Other smaller pillars included: updating systems such as the fog of war and how visibility would be communicated to the player in a 3D environment; fully destructible environments, a satisfying staple from UFO: Enemy Unknown, but a potential challenge in a game of this scope; reintroducing players to permanent death, and the fact that when it comes to XCOM soldiers, there are no such things as extra lives; and recreating the tense atmosphere from the original.

It was critical to place the player in a world they recognized—in settings they may recall from their own neighborhood or city—and then introduce a menagerie of new and classic aliens into these usually safe environments. This led to an unnerving despair that XCOM fans are all too familiar with. Collectively, these pillars provided the foundation for a challenging experience that presented true consequences, just like UFO: Enemy Unknown.

Firaxis underwent a pitch process that previously had not been attempted with past projects, but then again, we were pitching what was essentially a new IP as a big-budget endeavor, so we needed to make a major splash.

Getting the green light to remake an antiquated turn-based strategy game would be a challenge, and simply verbalizing what made XCOM so special and ripe for a rebirth wouldn’t be enough. The team needed something that would make everyone understand why we were so passionate about undertaking this project—something beyond a static presentation.

Jake began working with project art director Greg Foertsch and a small band of artists to create a gameplay previsualization. Over the course of multiple months, Greg and his team ate, breathed, and slept UFO: Enemy Unknown, ultimately planning a storyboarded sequence that would illustrate how Firaxis’s take on the XCOM universe would not only look, but also how it would play.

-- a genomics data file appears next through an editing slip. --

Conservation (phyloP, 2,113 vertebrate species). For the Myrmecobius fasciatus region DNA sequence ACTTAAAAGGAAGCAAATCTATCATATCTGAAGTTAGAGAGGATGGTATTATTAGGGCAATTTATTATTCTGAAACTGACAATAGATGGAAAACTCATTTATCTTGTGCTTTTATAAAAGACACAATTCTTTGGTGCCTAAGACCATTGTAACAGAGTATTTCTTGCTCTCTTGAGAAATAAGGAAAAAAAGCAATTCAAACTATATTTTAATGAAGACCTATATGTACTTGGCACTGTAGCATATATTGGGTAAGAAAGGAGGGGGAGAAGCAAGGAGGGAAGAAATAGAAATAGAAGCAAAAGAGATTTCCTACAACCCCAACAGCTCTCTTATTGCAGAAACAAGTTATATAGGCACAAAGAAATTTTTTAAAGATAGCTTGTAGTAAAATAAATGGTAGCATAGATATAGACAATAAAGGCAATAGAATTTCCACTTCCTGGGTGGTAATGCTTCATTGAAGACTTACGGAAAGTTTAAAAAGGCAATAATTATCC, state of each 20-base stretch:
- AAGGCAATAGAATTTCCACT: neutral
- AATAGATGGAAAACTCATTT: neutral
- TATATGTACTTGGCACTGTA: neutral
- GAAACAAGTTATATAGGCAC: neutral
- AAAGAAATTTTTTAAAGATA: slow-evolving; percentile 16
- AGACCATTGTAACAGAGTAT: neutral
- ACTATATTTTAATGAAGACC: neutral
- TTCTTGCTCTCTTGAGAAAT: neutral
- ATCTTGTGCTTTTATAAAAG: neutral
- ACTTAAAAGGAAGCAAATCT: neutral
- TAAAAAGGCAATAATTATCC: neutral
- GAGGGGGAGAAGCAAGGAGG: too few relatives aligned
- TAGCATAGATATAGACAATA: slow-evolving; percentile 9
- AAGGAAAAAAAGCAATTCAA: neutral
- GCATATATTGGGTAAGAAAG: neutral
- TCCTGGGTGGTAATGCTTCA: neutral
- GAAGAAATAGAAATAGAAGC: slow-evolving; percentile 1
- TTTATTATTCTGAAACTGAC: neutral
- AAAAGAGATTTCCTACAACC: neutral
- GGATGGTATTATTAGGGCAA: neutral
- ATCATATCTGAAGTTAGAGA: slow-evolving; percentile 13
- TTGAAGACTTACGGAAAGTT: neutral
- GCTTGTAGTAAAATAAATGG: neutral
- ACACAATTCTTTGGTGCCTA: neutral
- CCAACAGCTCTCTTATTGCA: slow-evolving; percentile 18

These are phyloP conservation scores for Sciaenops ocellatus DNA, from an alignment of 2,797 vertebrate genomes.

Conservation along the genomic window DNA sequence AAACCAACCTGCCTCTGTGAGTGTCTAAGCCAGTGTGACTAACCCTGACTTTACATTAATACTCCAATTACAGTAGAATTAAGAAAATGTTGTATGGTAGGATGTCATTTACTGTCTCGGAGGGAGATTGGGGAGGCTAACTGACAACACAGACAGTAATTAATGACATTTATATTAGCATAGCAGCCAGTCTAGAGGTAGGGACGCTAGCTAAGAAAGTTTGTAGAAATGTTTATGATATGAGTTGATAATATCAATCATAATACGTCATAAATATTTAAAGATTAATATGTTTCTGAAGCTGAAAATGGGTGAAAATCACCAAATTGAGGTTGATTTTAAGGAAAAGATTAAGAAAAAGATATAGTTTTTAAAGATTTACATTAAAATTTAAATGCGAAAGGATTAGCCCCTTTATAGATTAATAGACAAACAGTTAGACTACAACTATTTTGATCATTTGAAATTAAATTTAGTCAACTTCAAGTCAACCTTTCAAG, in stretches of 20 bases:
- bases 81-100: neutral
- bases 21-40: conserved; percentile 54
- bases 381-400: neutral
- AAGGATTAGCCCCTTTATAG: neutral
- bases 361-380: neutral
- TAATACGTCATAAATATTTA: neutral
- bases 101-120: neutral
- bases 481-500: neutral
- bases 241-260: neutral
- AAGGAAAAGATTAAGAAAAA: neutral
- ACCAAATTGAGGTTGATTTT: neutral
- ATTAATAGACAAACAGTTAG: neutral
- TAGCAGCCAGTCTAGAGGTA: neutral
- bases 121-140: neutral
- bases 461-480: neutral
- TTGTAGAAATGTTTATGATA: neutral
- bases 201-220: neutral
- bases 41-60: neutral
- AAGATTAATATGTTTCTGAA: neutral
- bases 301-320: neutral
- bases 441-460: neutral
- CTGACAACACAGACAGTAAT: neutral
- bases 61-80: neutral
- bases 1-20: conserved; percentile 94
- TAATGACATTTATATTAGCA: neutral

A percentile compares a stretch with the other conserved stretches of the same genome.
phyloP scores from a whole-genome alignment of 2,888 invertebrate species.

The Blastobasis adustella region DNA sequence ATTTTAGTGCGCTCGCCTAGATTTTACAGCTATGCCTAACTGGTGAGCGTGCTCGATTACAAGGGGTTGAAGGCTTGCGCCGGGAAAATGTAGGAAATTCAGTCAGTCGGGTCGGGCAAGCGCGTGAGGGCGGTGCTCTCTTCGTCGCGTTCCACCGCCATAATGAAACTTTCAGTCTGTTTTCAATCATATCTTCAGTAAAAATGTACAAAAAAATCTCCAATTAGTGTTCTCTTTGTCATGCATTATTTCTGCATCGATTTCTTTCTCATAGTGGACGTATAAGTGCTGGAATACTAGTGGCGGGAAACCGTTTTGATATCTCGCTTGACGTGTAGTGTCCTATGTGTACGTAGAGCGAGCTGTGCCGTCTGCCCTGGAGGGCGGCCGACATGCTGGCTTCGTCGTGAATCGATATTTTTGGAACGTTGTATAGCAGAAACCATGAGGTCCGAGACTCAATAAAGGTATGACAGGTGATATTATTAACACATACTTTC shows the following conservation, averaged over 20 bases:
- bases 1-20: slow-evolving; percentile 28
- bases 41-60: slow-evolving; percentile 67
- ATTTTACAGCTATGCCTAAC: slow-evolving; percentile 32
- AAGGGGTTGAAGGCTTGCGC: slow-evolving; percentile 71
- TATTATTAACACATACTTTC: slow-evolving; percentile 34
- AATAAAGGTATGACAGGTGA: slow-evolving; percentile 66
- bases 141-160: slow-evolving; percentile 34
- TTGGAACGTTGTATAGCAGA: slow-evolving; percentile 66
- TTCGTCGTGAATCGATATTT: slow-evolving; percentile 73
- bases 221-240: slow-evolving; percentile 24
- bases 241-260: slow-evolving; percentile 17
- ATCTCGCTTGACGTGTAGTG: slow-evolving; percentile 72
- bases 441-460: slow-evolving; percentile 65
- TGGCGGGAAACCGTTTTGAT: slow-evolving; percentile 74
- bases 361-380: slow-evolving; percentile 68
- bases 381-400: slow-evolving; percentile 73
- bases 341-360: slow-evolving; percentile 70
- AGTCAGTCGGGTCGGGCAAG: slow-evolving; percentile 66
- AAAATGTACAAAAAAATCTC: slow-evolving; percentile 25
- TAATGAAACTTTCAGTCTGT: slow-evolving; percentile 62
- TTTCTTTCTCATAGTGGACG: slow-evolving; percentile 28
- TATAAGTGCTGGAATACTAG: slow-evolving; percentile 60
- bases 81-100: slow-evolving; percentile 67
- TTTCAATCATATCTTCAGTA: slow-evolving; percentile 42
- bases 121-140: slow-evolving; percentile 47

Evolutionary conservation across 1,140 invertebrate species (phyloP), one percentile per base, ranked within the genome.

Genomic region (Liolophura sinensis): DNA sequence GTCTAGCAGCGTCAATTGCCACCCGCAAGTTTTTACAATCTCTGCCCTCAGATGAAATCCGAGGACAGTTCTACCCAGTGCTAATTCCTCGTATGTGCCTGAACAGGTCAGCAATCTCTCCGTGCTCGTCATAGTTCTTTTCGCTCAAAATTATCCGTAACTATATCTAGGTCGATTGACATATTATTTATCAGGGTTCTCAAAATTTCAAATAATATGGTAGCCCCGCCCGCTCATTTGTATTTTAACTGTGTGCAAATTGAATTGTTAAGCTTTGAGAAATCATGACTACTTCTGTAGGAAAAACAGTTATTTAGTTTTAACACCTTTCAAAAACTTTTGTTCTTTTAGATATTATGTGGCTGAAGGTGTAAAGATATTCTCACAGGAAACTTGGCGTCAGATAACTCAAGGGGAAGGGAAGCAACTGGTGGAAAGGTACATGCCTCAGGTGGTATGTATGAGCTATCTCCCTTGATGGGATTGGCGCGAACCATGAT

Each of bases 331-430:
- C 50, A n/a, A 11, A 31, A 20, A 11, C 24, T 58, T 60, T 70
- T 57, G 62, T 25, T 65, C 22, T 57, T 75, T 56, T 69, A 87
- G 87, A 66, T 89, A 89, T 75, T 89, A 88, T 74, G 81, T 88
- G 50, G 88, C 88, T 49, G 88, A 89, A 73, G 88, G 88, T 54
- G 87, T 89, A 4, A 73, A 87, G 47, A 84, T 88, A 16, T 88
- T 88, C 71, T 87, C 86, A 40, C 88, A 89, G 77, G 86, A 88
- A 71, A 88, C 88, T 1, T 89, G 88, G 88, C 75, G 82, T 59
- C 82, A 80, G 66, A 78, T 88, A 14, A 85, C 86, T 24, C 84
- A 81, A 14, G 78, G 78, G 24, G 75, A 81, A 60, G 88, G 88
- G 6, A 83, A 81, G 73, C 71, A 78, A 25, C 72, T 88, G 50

On Fridays, Jake would sit in a room with the team while they immersed themselves in the original game, becoming familiar with its nuances and big concepts alike. This collaboration led to a compelling previsualization that not only got the development team on the same page, but also communicated to nondevelopers the potential for a classic turn-based experience to be reborn as something cutting edge, distinctive, and thrilling in the modern age of video games.

Even before beginning work on XCOM , we heard it all before: Games had become too easy. The development (or marketing) buzzword “accessible” translated to “dumbing down,” the idea that developers would take an otherwise deep, rich, and satisfying game and distill its intricacies to its barest form so the entirety of the world could understand, buy, and play said game.

It sounds hyperbolic, but I’ve seen games with easy modes that literally played themselves, making failure impossible, so this stigma against accessibility wasn’t without merit! Making a game “for the masses” could be the ultimate transgression, especially for a complex game with a hardcore past, and we anticipated that XCOM fans would be skeptical that our work would hold up to those who fell in love with the original.

While UFO: Enemy Unknown may have been magnificent, it was also a unique beast when it came to beginning a new game. We often joked that the diehards who mastered the game independently belonged in an elite club, because by today’s standards the learning curve was like climbing Mt. Everest.

As soon as you fire up the original, you’re placed in a Geoscape with the Earth silently looming, and various options to explore within your base—including reading (unexplained) financial reports, approving manufacturing requests (without any context as to what those would mean later on), and examining a blueprint (which hinted at the possibility for base expansion), for example—the player is given no direction.

Even going on your first combat mission can be a bit of a mystery (and when you do first step off the Skyranger, the game will kill off a few of your soldiers before you even see your first alien—welcome to XCOM!). While many fans on the team found this learning curve to be a part of the game’s charm and wore it as a badge of honor, we ultimately knew that, in 2012, we needed to enable gamers to experience the truly fun elements without overly testing their patience. But neither could we bear to dumb XCOM down.